What Reasons Did the United States Have for Using the Aromic Bombs Toward Japan 1945?

What Reasons Did the United States Have for Using the Aromic Bombs Toward Japan 1945?

  • Submitted By: opeo
  • Date Submitted: 01/24/2009 8:01 AM
  • Category: History Other
  • Words: 2173
  • Page: 9
  • Views: 2

A Plan of the investigation

What reasons did the US. have for using the atomic bombs towards Japan in 1945?

This investigation aims to assess the different factors leading up to the American president Harry S. Truman’s decision to use the atomic bomb as a mean to force Japan to surrender in 1945. In order to make an analysis about the reasons behind the decision, I have studied a variety of sources that deal mainly with the American foreign policy during 1945, from the Yalta conference in February to the official press release on the droppings of the bombs in August. I have found three main factors contributing to the decision: the want for a quick ending of the war, the atomic bombs effect on American relations to the USSR and finally the contemporary American attitude towards the Japanese. I will then analyse two important sources; Atomic Diplomacy: Hiroshima and Potsdam by Gar Alperovitz and Prompt & utter destruction: Truman and the use of atomic bombs against Japan by J. Samuel Walker. I will then analyse the three main points, in order to be able to finally present a conclusion giving a nuanced answer to the research question.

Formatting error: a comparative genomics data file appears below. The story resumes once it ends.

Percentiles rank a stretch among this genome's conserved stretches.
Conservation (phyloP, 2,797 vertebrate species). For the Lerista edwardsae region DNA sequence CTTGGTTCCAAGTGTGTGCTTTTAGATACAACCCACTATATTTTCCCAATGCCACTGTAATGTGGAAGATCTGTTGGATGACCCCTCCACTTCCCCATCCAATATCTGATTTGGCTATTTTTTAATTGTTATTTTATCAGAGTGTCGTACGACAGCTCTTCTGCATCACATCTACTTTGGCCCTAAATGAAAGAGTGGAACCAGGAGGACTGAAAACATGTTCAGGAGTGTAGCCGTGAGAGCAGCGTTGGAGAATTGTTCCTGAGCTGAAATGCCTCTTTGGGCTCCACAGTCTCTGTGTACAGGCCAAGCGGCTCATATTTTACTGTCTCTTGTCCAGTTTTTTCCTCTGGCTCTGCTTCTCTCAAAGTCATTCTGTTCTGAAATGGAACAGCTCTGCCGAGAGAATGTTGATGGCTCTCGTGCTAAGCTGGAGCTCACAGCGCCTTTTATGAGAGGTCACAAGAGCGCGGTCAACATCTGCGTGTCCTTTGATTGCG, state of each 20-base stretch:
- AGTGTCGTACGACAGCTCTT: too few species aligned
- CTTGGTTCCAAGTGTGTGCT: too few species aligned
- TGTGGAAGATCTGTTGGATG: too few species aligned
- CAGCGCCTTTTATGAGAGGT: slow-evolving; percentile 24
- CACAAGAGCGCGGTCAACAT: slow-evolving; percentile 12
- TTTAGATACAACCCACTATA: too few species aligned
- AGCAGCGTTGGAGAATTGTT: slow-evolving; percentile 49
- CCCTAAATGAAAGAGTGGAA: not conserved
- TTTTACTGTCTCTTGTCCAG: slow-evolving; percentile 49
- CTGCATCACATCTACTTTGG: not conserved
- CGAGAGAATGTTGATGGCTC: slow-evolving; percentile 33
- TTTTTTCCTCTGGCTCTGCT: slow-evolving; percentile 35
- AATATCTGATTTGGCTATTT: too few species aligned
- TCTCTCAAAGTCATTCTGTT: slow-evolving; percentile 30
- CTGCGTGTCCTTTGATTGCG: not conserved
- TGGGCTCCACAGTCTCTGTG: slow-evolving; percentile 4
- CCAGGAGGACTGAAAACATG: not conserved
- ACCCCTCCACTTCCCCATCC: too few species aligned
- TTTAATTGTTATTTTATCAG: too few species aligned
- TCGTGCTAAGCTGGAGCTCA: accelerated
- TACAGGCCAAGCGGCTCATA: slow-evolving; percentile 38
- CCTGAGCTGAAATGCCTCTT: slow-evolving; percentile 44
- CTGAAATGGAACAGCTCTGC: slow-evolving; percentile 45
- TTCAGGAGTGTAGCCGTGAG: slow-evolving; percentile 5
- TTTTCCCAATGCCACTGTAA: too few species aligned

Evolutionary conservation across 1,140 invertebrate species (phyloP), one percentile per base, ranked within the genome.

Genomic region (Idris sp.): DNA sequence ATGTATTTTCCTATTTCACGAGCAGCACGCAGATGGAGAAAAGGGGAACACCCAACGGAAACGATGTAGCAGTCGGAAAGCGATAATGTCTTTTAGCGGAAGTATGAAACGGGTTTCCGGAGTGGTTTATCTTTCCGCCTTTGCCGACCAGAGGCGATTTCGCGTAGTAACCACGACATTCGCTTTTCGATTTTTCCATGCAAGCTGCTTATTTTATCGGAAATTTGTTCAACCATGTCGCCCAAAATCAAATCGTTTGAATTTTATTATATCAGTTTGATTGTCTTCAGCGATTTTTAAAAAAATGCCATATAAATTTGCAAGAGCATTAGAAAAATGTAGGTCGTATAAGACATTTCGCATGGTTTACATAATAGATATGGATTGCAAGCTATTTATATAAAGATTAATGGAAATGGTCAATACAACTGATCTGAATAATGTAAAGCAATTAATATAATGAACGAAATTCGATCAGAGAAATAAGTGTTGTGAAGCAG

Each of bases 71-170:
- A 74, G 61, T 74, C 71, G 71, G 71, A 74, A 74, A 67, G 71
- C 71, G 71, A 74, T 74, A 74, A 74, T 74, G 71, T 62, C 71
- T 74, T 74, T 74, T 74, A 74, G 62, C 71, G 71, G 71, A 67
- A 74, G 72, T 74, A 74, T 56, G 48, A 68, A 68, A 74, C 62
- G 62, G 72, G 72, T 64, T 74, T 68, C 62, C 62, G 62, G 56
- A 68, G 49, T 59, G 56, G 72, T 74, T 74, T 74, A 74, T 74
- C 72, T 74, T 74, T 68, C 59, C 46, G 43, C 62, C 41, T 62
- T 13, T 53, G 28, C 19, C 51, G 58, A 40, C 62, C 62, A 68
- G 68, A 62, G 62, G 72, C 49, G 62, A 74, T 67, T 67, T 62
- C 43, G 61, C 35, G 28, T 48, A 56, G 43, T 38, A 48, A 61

Summary of evidence

The most traditional explanation for why the US. used the atomic bombs is that they wanted to end the war with Japan quickly. The Japanese leaders refused to accept the American peace terms calling for unconditional surrender as it would disgrace their country’s honour; at the very least they wanted to be allowed to retain their emperor[1]. During the summer of 1945, some American leaders, especially General Grew, insisted that a paragraph should be added to the peace treaty[2], stating that Japan would be allowed to keep their emperor, thus attempting to settle peace without the need for further military actions. However, in the final version of the Potsdam declaration, this paragraph was changed to a very vague nature. Since Japan would not surrender even though they had virtually...

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